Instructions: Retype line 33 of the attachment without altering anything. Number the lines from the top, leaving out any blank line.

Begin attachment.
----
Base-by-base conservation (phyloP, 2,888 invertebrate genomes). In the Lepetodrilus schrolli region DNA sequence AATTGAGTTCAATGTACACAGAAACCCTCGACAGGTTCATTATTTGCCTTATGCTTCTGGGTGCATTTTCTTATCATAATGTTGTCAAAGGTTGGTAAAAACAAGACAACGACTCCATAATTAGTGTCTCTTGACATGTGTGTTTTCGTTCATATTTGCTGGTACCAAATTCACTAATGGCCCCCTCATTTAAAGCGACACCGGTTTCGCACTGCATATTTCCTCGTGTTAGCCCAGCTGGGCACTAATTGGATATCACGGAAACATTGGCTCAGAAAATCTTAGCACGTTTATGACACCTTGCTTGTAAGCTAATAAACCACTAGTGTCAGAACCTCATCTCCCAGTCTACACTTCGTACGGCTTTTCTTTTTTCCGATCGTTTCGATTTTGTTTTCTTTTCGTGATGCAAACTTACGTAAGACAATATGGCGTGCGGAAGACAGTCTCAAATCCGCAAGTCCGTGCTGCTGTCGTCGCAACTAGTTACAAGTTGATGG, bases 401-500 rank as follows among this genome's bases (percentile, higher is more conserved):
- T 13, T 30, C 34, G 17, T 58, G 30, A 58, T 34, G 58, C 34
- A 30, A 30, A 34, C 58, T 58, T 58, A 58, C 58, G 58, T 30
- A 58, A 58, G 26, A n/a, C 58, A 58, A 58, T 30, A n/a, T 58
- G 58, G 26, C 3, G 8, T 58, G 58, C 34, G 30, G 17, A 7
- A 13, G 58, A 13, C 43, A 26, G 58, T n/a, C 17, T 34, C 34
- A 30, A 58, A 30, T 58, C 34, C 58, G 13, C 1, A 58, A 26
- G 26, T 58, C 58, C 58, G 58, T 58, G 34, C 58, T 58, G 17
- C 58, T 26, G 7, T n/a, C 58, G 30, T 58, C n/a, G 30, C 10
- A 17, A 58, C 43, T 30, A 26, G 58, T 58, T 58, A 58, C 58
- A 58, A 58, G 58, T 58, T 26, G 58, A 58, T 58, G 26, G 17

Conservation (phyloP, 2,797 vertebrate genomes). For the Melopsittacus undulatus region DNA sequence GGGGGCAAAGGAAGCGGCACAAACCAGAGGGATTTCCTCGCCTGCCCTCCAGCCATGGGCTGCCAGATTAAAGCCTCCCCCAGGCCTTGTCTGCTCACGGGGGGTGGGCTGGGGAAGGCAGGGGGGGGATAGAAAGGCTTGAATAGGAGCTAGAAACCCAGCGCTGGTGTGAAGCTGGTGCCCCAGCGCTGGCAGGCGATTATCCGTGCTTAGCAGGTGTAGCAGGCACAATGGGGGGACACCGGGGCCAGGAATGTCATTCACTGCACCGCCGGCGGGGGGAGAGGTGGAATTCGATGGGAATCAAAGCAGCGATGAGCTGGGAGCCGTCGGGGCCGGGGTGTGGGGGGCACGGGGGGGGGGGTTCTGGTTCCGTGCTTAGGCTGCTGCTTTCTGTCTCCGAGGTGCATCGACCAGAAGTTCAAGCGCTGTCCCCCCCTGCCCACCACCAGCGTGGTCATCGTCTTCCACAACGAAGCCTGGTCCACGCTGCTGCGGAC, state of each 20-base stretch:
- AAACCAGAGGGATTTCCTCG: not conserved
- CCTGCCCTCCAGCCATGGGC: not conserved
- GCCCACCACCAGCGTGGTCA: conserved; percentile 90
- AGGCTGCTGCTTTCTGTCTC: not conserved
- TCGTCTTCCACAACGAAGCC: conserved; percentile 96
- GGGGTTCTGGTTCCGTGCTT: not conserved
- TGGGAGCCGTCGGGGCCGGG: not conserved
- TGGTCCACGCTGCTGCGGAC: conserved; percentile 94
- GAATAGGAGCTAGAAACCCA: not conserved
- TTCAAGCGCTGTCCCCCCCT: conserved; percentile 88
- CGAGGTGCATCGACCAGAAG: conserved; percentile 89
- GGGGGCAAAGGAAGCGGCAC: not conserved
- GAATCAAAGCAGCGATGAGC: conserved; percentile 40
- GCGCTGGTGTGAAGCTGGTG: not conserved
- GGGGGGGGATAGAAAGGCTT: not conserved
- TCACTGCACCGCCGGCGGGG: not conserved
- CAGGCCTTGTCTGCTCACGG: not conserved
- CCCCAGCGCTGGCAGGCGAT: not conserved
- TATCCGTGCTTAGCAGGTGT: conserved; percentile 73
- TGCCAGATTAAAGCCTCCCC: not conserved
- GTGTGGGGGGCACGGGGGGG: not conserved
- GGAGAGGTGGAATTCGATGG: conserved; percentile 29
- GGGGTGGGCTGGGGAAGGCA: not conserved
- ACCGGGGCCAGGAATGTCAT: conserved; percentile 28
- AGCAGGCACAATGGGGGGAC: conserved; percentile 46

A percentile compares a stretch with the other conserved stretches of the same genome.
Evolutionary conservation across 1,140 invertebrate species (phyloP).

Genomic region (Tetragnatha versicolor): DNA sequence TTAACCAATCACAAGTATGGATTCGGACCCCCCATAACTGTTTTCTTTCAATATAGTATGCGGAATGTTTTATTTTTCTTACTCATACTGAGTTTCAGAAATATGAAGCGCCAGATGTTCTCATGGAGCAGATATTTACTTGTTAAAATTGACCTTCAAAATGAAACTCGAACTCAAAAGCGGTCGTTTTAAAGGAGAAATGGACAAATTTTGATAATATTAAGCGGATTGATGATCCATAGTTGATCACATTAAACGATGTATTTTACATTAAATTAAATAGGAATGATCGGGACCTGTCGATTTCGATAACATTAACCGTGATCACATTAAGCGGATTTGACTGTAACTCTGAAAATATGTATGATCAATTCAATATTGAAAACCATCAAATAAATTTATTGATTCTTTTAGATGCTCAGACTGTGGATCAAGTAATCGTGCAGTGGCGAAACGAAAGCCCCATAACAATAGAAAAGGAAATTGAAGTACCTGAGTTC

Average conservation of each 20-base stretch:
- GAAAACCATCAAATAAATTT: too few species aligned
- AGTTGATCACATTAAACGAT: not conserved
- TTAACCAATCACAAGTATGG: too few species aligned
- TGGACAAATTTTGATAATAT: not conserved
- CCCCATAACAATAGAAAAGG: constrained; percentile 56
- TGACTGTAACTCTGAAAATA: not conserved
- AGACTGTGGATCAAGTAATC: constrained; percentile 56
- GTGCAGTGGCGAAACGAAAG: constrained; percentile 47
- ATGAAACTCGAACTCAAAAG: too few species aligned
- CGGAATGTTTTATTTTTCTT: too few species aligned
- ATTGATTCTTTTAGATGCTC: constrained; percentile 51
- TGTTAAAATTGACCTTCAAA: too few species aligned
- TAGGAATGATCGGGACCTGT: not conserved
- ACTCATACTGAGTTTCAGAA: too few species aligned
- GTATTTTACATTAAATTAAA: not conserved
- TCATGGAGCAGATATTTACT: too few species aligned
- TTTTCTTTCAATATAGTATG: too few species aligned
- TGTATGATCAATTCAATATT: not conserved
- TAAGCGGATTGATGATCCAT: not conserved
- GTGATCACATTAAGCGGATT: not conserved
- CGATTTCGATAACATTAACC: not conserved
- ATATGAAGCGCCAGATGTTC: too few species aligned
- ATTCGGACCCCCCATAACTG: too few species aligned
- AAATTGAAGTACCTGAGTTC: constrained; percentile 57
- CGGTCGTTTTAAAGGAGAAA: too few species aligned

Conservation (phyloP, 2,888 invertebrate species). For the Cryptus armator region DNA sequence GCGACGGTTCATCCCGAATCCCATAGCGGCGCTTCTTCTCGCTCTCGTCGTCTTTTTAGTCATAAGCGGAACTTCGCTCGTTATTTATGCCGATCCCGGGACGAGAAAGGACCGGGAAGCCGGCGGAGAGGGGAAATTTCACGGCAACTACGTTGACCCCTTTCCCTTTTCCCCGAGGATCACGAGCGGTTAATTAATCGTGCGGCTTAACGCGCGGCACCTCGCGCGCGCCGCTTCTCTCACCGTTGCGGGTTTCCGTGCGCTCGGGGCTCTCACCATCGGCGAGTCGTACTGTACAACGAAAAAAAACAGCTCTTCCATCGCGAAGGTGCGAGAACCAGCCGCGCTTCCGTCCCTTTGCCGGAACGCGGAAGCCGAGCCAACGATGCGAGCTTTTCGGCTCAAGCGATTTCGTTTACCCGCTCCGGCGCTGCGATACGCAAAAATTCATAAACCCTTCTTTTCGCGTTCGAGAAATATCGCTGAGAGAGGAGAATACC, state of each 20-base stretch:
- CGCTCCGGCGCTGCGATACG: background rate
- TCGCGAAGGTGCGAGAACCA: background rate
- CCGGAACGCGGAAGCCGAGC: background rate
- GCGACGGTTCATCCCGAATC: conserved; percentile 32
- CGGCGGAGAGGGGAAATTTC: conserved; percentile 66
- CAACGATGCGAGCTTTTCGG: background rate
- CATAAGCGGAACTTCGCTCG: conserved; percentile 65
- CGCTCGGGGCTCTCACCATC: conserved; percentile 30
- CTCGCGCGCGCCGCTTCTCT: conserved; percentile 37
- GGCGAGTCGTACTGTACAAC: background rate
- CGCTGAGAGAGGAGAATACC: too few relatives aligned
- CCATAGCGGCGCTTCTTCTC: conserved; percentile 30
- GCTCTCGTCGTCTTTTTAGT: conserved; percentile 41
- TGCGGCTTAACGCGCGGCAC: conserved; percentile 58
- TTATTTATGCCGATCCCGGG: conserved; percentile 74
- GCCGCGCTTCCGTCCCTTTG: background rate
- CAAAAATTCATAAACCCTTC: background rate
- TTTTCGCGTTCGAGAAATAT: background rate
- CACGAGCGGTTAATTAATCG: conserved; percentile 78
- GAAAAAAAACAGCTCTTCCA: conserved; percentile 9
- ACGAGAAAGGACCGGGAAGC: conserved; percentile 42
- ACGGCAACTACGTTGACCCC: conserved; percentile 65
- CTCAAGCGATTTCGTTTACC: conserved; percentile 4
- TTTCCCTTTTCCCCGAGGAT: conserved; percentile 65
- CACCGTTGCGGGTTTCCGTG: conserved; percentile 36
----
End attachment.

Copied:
- GTGTGGGGGGCACGGGGGGG: not conserved